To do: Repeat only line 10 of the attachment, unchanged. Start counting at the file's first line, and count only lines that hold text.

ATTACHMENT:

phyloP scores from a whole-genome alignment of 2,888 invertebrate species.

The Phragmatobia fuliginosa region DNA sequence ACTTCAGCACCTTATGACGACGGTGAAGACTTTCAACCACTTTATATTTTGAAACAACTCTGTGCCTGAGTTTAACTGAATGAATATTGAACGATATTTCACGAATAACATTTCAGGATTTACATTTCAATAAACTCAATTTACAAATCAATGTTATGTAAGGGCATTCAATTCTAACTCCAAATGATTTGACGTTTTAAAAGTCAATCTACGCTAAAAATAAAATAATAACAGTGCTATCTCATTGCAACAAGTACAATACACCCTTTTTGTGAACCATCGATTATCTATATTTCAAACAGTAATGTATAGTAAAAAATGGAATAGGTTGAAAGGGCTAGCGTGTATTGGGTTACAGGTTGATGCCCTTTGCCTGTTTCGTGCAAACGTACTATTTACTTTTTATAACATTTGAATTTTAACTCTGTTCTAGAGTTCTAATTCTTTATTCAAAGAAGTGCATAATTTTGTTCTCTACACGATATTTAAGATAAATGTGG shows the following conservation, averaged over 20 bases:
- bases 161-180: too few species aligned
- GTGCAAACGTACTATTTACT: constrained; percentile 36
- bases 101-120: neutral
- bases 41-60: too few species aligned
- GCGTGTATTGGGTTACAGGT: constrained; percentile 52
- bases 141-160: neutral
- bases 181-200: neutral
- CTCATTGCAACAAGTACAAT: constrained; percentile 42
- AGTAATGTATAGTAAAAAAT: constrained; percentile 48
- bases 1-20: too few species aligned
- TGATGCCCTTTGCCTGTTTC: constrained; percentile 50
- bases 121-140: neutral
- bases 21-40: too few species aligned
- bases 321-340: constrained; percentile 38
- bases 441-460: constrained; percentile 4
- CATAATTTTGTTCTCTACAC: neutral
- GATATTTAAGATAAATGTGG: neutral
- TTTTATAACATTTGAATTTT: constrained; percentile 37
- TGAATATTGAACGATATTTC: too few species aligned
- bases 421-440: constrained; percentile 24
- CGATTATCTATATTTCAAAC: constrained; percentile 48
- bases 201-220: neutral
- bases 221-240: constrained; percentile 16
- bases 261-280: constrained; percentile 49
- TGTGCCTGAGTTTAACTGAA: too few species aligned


- CTCATTGCAACAAGTACAAT: constrained; percentile 42